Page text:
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Friday, August 24, 2012

Harriet Hoctor ~ Ballet.

At the age of 15, Harriet Hoctor made her Broadway debut in 1920 as a chorus dancer in Jerome Kern's musical Sally, produced by Florenz Ziegfeld. In 1923 she starred in Vivian and Rosetta Duncan's Topsy and Eva and toured with the show until 1926. Subsequent Broadway productions included A La Carte (1927), Earl Carrol's Vanities (1932), Hold Your Horses (1933), as well as several Billy Rose musical revues. Having caught the eye of producer Ziegfeld in Sally, Hoctor was to star in four subsequent Ziegfeld-produced musicals: The Three Musketeers (1928), Show Girl (1929), Simple Simon (1930), and The Ziegfeld Follies of 1936. Films include The Great Ziegfeld (MGM, 1936) and Shall We Dance (RKO 1937). Hoctor was also a popular feature as a ballet dancer on the vaudeville Keith/Orpheum Circuit. In 1945 she retired from performing to open a ballet school in Boston. She died in 1977.

Marguerite Bellanger Bust, By ~ Albert Ernest Carrier-Belleuse ~ 1824 - 1887.

Carrier-Belleuse is the name used by this sculptor--born Carrier de Belleuse--on his mature pieces, after initially signing works "A. Carrier." His career began firmly in the applied arts, with his apprenticeship at thirteen to a Parisian ciseleur today known as Bauchery (or Beauchery), and he did subsequent work for Jacques-Henri Fauconnier and Fannière Frères. His formal education took place at the Petite Ecole--chosen after an unhappy stint at the Ecole des Beaux-Arts in 1840 under the direction of David d'Angers, his official master. While at the Petite Ecole in the 1840s, Carrier-Belleuse began his lifelong practice of providing commercial houses with models for edition, as statuettes or as ornament for functional pieces. Around 1850, the sculptor moved to England as a designer for Minton China Works, at Stoke-upon-Trent, as well as for Wedgewood, Coalbrookdale Ironworks, and Graham & Jackson furniture makers. Even after returning to Paris in 1855, he continued to send models to British firms throughout his life.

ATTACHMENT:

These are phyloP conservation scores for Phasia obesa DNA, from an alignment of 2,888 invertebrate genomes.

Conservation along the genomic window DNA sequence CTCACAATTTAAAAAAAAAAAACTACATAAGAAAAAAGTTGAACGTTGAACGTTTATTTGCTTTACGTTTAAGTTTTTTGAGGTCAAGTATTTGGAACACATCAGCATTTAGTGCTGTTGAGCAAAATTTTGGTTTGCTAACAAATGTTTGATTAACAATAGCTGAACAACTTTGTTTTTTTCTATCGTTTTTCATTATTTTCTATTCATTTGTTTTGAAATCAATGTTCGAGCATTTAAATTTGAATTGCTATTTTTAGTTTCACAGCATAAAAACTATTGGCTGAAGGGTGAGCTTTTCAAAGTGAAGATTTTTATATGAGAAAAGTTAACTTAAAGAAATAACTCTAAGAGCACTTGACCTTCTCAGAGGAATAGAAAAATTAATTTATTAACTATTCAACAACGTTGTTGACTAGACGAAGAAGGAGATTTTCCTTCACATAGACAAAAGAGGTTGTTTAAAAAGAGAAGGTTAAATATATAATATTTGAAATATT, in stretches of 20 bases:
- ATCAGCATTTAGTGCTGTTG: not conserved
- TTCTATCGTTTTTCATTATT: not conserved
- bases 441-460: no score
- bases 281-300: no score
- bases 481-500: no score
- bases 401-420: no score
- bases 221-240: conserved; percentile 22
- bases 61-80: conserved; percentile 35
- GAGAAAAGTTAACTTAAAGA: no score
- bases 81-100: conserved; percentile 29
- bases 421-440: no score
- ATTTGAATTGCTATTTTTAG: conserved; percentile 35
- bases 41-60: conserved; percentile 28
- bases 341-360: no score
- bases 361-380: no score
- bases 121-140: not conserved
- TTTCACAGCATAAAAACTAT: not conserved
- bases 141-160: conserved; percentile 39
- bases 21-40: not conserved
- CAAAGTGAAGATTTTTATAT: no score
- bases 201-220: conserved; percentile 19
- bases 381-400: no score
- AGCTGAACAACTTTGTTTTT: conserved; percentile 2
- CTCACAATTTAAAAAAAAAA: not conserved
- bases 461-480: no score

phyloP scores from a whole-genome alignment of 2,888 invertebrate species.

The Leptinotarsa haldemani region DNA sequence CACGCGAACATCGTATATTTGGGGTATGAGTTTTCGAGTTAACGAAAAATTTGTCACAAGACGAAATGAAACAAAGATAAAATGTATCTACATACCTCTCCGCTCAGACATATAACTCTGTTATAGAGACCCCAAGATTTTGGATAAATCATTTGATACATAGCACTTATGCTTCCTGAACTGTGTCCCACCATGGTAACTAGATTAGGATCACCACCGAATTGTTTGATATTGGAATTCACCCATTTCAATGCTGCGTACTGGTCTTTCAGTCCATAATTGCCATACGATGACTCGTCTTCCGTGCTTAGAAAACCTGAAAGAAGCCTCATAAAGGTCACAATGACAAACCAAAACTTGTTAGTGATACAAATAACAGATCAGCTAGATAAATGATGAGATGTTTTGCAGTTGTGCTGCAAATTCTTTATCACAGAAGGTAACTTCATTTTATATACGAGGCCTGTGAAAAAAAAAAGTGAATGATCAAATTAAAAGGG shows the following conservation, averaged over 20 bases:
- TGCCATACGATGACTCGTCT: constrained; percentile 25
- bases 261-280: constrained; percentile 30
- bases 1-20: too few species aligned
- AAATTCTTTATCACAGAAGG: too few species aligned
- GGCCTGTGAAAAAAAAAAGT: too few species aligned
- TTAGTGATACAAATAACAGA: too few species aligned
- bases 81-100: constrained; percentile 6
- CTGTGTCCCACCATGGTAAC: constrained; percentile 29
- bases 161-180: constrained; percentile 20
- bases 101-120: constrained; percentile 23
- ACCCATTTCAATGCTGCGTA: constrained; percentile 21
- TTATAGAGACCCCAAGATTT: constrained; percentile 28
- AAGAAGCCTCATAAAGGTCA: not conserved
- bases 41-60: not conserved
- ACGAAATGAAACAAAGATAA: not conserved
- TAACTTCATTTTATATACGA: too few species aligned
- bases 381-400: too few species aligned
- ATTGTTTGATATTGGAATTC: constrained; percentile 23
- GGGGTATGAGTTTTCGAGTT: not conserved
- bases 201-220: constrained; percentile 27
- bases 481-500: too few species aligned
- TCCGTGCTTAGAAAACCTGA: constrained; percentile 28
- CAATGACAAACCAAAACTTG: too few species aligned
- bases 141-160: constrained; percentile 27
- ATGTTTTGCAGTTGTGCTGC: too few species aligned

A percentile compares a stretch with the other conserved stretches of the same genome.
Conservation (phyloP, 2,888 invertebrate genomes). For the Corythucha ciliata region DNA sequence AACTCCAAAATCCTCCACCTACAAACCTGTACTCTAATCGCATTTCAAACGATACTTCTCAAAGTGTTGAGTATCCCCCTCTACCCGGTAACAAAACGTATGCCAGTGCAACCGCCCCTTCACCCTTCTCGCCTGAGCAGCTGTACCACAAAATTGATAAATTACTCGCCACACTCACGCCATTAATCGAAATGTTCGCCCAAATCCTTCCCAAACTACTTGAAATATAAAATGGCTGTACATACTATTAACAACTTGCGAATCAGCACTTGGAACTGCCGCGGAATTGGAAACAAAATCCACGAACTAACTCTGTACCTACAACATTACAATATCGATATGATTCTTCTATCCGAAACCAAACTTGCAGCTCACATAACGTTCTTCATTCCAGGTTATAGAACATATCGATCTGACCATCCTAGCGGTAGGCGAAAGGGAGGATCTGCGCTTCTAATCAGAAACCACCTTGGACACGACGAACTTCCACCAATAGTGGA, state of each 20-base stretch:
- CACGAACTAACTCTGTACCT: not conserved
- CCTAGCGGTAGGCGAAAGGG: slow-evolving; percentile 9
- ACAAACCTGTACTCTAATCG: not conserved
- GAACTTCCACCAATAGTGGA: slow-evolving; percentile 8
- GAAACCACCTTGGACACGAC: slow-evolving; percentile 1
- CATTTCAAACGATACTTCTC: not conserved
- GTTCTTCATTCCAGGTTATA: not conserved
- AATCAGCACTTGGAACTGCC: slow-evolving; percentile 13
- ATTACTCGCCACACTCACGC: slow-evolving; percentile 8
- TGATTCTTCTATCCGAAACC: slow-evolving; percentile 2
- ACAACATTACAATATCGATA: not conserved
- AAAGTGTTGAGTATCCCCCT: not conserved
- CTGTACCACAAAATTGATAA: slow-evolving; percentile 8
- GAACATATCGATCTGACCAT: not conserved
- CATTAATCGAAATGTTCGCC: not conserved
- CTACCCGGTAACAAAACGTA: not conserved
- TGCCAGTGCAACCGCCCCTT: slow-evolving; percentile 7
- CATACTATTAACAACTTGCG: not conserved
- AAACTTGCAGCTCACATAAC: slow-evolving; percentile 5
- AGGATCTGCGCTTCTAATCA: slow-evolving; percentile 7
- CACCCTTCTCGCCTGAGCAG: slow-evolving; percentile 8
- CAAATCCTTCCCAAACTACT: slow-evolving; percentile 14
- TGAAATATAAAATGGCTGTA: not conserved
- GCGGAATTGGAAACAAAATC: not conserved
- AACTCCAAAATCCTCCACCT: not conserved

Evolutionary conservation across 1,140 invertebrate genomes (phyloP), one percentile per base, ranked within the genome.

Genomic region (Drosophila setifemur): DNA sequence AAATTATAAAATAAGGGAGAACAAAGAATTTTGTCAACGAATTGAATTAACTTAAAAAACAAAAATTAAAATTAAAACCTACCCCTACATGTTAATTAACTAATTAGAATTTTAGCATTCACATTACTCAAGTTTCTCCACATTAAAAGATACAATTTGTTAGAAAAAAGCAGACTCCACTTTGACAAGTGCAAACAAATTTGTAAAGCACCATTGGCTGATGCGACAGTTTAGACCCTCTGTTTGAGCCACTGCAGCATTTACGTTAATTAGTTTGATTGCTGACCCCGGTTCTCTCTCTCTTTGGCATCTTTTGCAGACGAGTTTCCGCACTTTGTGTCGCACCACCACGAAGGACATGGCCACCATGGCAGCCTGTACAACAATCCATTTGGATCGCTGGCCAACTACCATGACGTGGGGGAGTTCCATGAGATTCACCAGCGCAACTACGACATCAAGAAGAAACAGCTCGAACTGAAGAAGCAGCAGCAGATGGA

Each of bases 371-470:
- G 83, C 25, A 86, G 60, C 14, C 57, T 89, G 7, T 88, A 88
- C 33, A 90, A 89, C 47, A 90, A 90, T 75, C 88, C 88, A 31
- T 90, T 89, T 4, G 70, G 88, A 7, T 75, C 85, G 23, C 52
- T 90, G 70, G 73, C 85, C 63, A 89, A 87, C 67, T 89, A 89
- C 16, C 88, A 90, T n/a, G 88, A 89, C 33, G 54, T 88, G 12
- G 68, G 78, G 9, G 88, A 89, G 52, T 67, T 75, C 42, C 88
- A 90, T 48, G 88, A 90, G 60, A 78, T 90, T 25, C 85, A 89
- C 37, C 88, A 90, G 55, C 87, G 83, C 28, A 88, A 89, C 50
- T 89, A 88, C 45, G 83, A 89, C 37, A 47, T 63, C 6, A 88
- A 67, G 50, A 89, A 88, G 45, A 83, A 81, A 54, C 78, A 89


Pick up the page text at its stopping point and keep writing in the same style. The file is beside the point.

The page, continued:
Wednesday, August 22, 2012

Monday, August 20, 2012

The Interrupted Sleep, By ~ Francois Boucher ~ 1703 - 1770.

Boucher was an artist of incomparable virtuosity and industry with a preference for mythological and pastoral subjects. Here he shows a beautifully dressed shepherd and shepherdess. The latter sleeps, while the former tickles her pink lips with a bit of straw. The simplicity of the subject belies the complexity of the composition, which is organized around a series of intersecting diagonals. This canvas, much admired when it was exhibited at the Salon of 1753, was described as one of a pair of overdoors from Bellevue. The château belonged to Madame de Pompadour, mistress of Louis XV.